However it is argued that the doctrine of notice has infact been abolished in its entirely in regards to registrable interests, therefore placing the purchaser in a better footing. This is because the Land Charges Act 1925 and 197222 were implemented to create a register of certain interests against the owners name, therefore making certain interests registrable by nature, with no emphasis placed on the purchasers conscience or notice. By way of illustration of the effect of this, in the case of Le Neve v Le Neve it was held by Lord Chancellor Hardwicke23 that "it would be a most mischievous thing, if a person taking the advantage...protect[s] himself against a person who had a prior equity, of which he had notice." This importance placed on good faith and notice contrasts starkly to the position taken now, where it is argued that the burden placed on the purchaser in regards to constructive notice has reversed. This is because the Land Charges Act 197224 creates a list of interests that will only give the equitable owner priority over the purchaser if they are registered, irrespective of whether the purchaser has notice of it or not25. Therefore failure to register results in a complete lack of priority over the purchaser, even if he has notice, yet on the other hand if the equitable owner does register his interest but it is the purchaser who fails to check this, he will not be immune from the rights. Therefore as Howell states "registration is for the incumbrancer a two edged- sword"26 and as in conveyance nowadays the register is fully scrutinised, failure to register gives the purchaser "an unlooked-for bonus"27. For instance the case of Midland Bank v Green28 demonstrates the importance of registration, because the fact that an interest was registrable but had not been registered, played a greater role than the fact that purchaser was not bona fide and with notice. Subsequently it is submitted that in this respect, the doctrine of notice is reduced and the burden shifts from the purchaser to prove his lack of notice, to the equitable owner to ensure registration of his registrable rights. However it can still be argued that although the charges register is beneficial to the purchaser in that in regards to these interests he is free from making inquiries, it is submitted that as the register is against the persons land concerned rather than the property; the purchaser will therefore have to take care when inspecting the register. This is because although he is only required to investigate title of up to fifteen years prior29 to the conveyance, which has been reduced from 40 years, it still may cause problems in that he may have to do further extensive investigation to ensure no prior interests still take priority.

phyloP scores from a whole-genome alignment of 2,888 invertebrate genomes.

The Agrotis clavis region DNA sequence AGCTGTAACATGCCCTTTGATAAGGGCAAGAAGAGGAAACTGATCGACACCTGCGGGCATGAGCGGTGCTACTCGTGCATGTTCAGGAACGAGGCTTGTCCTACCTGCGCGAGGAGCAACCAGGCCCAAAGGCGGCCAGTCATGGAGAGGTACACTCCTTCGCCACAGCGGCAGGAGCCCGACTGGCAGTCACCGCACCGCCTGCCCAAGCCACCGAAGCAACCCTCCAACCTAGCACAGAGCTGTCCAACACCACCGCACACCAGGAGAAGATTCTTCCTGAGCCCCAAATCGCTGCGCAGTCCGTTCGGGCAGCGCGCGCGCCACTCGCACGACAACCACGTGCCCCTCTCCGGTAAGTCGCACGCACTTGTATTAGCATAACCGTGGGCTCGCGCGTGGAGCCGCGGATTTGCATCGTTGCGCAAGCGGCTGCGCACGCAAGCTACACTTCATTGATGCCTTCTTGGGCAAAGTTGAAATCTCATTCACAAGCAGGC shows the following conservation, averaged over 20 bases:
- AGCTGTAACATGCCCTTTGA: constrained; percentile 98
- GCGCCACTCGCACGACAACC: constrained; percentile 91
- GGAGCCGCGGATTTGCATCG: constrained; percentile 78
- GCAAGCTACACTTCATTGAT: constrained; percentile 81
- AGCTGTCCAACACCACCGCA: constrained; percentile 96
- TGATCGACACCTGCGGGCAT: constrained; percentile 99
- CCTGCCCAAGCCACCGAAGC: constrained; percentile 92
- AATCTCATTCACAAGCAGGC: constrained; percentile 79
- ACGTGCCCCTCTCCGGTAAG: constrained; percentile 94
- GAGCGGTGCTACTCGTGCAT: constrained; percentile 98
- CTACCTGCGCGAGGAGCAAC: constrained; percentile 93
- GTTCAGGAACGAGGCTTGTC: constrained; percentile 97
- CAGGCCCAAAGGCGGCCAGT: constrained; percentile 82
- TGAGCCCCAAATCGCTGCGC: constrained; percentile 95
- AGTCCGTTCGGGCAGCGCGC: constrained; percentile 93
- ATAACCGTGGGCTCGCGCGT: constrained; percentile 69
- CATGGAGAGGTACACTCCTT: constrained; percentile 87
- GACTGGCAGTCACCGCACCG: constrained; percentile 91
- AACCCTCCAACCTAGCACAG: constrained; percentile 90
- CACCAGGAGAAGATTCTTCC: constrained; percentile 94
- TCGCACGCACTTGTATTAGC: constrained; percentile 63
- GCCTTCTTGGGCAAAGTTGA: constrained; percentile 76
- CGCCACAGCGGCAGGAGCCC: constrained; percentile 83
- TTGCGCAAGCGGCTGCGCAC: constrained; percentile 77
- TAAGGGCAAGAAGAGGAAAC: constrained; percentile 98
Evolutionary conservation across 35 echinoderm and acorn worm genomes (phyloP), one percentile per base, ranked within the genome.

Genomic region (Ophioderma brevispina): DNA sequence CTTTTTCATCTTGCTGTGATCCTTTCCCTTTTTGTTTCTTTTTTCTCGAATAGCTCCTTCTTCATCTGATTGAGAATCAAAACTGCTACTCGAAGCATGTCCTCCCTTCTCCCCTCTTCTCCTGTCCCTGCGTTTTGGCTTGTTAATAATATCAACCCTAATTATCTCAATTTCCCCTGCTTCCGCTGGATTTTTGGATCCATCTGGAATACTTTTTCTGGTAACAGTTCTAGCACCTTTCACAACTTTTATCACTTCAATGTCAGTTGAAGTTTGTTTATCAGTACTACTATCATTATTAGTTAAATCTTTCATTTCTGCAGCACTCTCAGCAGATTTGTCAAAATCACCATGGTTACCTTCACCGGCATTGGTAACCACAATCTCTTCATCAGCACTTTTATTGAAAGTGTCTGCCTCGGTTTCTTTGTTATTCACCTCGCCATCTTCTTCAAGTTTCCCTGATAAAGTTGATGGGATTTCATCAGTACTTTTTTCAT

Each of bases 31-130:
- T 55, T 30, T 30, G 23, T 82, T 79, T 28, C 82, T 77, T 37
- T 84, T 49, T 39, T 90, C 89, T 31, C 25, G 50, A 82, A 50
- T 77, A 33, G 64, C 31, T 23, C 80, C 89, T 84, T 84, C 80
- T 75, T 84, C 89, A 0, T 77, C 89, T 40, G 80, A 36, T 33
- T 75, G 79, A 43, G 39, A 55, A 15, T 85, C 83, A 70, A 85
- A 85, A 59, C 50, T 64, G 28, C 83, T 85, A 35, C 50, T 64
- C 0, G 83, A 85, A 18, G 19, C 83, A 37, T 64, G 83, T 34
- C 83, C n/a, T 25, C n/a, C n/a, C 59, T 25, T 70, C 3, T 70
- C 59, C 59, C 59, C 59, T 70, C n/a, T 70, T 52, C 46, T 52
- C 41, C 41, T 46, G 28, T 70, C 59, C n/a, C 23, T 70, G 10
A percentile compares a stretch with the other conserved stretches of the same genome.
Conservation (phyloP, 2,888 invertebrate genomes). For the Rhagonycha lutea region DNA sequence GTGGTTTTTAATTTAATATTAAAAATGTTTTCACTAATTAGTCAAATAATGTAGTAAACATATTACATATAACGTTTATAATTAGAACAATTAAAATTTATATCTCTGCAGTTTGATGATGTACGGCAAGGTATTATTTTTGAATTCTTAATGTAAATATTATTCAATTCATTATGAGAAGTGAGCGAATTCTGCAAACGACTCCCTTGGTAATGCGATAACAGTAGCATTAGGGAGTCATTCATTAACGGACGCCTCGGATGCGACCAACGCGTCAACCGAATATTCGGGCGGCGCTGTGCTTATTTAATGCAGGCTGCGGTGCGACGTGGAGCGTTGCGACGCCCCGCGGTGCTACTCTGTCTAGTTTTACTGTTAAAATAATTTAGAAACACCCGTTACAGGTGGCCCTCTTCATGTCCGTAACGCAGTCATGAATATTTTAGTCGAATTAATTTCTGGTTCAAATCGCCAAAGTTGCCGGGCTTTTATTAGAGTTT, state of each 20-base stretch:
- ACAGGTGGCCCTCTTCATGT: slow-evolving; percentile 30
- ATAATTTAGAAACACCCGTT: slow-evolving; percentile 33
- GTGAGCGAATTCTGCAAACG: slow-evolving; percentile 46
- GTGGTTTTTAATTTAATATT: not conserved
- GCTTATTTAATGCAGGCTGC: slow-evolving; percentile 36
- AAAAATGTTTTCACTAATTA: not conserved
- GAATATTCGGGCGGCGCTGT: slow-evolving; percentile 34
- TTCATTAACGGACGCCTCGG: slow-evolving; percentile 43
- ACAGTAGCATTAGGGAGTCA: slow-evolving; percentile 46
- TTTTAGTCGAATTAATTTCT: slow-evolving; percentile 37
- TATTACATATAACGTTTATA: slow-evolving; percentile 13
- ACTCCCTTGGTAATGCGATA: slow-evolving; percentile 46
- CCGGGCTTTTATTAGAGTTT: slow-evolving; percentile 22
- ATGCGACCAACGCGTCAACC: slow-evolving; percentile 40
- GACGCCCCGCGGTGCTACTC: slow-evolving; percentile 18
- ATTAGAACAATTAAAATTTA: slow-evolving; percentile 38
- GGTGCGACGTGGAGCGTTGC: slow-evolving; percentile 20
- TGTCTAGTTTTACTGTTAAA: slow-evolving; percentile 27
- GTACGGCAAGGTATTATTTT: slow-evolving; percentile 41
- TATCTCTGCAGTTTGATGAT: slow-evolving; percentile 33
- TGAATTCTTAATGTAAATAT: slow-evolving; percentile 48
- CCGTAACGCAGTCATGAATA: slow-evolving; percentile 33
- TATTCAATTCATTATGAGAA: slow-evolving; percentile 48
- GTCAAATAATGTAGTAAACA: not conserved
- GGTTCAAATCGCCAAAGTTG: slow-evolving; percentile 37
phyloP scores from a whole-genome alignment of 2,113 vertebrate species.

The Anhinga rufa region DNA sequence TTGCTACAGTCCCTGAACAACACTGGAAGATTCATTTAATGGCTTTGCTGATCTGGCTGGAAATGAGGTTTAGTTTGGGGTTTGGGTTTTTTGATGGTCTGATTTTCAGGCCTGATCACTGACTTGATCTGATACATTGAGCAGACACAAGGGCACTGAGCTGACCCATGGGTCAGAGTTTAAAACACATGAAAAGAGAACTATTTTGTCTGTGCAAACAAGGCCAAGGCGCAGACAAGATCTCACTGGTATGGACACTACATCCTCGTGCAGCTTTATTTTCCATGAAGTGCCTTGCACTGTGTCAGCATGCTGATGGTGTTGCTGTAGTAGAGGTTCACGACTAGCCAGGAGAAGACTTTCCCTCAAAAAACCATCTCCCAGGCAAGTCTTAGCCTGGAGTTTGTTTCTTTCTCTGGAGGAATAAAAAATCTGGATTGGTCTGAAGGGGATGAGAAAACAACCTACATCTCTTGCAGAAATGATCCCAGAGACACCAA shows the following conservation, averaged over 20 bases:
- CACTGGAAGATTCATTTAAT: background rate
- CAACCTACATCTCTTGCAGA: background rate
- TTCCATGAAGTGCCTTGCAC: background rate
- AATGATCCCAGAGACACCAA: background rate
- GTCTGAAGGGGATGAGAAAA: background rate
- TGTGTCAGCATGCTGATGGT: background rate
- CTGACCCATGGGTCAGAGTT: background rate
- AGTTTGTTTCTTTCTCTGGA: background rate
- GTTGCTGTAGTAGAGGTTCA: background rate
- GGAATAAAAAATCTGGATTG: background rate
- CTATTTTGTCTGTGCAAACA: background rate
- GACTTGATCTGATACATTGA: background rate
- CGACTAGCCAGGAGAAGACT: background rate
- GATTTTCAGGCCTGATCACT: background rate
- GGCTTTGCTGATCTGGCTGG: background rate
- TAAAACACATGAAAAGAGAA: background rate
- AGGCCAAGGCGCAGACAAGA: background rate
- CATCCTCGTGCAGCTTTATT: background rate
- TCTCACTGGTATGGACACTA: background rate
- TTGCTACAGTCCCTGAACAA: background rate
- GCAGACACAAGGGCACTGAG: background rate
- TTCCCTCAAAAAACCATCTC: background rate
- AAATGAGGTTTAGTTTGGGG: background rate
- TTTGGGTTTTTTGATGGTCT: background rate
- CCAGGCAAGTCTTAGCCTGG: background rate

Some contrasts can be drawn and comparisons can be made with the Australian jurisdiction30 where it can be said that they also favour the purchaser over the equitable interest owner, but go about this in a different regard. The owner of the equitable right will be warned of the forthcoming conveyance and will have the option to substantiate his claim. This therefore puts the onus on the equitable owner to verify his claim, rather than the position in the English jurisdiction where the onus was on the purchaser to discover these interests. However it can be said that by making it compulsory to register certain interests and validate their equitable interests in certain situations, our law favours the purchaser in this regard as it places the obligation on the equitable owner and the purchaser will be protected from the interests irrespective of whether he is bona fide without notice, or not, in the case of registrable interests.